The surname Jack is a medieval English name derived from the old French Jacques which comes from the Latin Jacobus. Jacobus comes from the Hebrew given name Yaakov which translate as “one who follows” or “to follow after”. The name is thought to have immigrated to England by way of France. French soldiers returning from the Crusades in the Holy Lands are thought to have imported Hebrew given names upon their return where it took on the more Anglicized styling of Jack. At the time of the Crusades, the use of names considered biblical or Christian became very popular, it was also during this period many names which may have been considered Hebrew or biblical became fashionable and were adopted into the European lexicon.
Various spellings of the name can be found in the medieval and ancient records. This is attributed to the lack of guidelines used in spelling at that time and the fact that a large number of the scribes charged with record keeping, spelled phonetically. What may have sounded one way to one person may have sounded completely different to another. Some of the early variations include; Jack; Jacks; Jacke, and among others. One of the earliest records of someone bearing a variation of the name, William Jagge, can be found in official priory records from Cambridgeshire dated 1251. Before surnames became common, differentiating between generations led also to 'Son of Jack' becoming Jackson.
The widespread use of surnames in Europe did not occur until somewhere in the mid to late 16th century up until that time, the use of surnames was a practice largely reserved for the noble class. Citizens found little need for surnames as most communities were relatively small, most residents knew each other and a given name would usually suffice. However, with the passage of time, population growth and with the expansions of communities, it became necessary to add a qualifier to a people's names to distinguish them, one from another. Therefore, one person may have been identified by their given name plus their occupation while another may have been identified by their given name and one of their parent's names. The practice of using surnames like the aristocracy seemed to be the next logical step in this evolution. There was an unlimited supply from which surnames could be formed, in addition to the use of patriarchal or matriarchal names or reference to the individuals occupation, there were things such as defining physical traits, a familiar geographical location or a topographical landmark found near the individuals home or birthplace, or the name of the village in which the person lived, among others. The use of surnames also served the practical purposes of it gave governments a reliable way to track people for tax, census, and immigration purposes.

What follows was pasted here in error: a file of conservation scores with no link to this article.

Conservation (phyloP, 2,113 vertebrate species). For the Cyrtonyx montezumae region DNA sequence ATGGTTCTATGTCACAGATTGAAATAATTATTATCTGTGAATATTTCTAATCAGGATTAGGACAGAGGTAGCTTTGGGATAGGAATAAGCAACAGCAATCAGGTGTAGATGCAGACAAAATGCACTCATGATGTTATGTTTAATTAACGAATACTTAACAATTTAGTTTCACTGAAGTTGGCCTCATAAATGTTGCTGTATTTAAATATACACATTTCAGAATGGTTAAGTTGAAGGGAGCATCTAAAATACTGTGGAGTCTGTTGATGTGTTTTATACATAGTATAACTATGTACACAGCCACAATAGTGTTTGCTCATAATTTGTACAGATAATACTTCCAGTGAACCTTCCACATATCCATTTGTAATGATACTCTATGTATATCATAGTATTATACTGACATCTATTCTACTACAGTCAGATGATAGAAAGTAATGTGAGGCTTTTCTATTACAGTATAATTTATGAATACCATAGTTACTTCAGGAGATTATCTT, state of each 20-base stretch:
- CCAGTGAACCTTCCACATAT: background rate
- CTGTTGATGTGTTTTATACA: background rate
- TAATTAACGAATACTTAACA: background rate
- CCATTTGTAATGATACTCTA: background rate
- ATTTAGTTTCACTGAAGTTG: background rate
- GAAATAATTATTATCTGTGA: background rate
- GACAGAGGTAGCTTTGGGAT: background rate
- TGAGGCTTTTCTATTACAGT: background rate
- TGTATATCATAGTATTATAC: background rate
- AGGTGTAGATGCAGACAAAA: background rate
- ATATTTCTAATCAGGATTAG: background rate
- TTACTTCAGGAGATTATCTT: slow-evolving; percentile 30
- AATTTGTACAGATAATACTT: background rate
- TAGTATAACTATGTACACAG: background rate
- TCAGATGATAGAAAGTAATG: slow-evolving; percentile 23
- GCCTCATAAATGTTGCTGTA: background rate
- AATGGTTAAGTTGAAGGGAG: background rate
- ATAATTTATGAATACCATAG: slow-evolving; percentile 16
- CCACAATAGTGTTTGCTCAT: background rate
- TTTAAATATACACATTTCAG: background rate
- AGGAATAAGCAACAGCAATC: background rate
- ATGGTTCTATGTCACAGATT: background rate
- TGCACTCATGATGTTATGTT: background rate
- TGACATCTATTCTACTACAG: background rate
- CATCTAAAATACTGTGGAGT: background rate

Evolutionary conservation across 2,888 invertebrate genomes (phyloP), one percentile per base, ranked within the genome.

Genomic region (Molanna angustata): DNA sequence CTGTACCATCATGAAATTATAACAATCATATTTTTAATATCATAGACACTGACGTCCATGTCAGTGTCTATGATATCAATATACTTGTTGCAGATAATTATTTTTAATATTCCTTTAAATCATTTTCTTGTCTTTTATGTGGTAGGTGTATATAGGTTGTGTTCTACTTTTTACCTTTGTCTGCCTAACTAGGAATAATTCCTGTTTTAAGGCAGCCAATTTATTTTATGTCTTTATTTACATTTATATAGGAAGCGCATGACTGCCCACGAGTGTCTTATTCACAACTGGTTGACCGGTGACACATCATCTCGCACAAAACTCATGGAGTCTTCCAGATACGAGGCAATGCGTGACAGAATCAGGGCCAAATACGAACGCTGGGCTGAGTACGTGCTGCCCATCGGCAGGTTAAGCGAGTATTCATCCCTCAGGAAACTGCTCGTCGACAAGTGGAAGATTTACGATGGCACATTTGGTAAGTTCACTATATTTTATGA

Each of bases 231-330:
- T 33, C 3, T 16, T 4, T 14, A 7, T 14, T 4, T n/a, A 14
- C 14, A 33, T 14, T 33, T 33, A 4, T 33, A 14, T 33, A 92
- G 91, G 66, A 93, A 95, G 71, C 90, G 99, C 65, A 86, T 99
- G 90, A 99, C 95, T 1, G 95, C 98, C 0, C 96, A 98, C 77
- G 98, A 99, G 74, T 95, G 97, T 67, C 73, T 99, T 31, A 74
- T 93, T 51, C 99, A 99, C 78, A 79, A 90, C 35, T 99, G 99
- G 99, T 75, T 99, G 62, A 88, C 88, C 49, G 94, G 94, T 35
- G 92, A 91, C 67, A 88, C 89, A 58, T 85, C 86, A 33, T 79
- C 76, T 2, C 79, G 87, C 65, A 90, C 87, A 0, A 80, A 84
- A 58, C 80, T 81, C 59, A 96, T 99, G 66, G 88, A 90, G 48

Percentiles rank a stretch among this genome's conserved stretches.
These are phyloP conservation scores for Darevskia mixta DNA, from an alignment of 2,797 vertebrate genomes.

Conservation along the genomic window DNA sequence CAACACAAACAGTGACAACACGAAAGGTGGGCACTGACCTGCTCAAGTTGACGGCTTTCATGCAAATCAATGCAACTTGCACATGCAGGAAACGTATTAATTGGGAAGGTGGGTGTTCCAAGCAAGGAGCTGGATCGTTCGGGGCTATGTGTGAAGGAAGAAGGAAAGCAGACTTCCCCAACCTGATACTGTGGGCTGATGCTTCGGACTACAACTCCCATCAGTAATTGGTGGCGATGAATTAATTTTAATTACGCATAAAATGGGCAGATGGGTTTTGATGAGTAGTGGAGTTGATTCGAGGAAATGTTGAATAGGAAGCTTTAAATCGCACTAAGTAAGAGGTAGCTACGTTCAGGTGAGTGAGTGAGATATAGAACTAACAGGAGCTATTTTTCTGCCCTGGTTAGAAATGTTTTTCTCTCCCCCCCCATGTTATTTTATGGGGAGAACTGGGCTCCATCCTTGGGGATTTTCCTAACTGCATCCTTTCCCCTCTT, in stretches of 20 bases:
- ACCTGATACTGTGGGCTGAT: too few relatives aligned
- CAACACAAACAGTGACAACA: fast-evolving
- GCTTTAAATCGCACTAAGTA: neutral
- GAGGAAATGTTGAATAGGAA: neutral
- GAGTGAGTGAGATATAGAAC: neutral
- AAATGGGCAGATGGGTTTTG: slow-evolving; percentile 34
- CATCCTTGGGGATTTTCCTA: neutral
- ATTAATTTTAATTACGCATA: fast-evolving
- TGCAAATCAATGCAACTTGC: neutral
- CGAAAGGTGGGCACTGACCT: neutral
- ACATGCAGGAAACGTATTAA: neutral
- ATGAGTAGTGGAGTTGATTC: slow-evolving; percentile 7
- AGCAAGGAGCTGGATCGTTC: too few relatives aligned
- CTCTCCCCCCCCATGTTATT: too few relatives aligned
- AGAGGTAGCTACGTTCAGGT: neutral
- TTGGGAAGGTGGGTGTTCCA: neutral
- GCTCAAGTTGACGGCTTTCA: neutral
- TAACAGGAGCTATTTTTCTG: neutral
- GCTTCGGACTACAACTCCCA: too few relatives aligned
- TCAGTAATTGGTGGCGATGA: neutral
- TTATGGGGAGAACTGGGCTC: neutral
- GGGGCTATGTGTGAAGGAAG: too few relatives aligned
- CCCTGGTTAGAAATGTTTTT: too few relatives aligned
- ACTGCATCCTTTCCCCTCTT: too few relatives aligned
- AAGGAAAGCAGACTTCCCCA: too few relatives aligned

With the discovery of America and the addition of other countries to the British Commonwealth such as Canada, Australia and New Zealand, the use of surnames helped with the tracking of immigrants as well. One of the first recorded immigrants to America bearing the surname was Ezekiel Jack who arrived and settled in Virginia in 1635. William Jack was one of the early settlers to Canada, arriving in 1796 and settling in Newfoundland. Margaret Jack was an early settler to Australia, arriving 1839 and settling in Adelaide and Tom and Martha Jack along with their children Maggie, John and Jean were some of the early settlers to New Zealand, arriving in 1861 and settling in Auckland.
Worldwide, the highest concentration of people with the surname Jack are found in New Zealand, the United Kingdom, Australia, Canada, and the United States. By state, the largest percentile of those with the surname Jack live in Maine, Massachusetts, New Hampshire, New York, and Pennsylvania.
There are numerous people of note with the surname Jack. Sir Roy Emile Jack was a cabinet minister to the Prime Minister of New Zealand as well as having served in the New Zealand Parliament. For his government service, he was knighted in 1970.
James Julian Bennett Jack is a noted physiologist from New Zealand. He was a Rhodes Scholar at Magdalen College, Oxford where he also became part of the faculty.
In early American history, the surname of Jackson, played a pivotal role in the future of transitioning from Colonial rule to self rule. Most notably of President Andrew Jackson of South Carolina. The Jackson family had immigrated from Ireland during the colonial period. President Jackson was born during the colonial era and during the revolutionary war was captured by British forces when he was a courier carrying messages between military commands. He was tortured for information he possessed. His rough treatment instilled a lifelong hatred of all things British. Jackson also led American forces at the Battle of New Orleans in the war of 1812. Due to lucky weather conditions, and his overall generalship, Britain suffered one of her worst defeats in their overseas colonial history. His fame as a general helped him later in his life to become the seventh US President.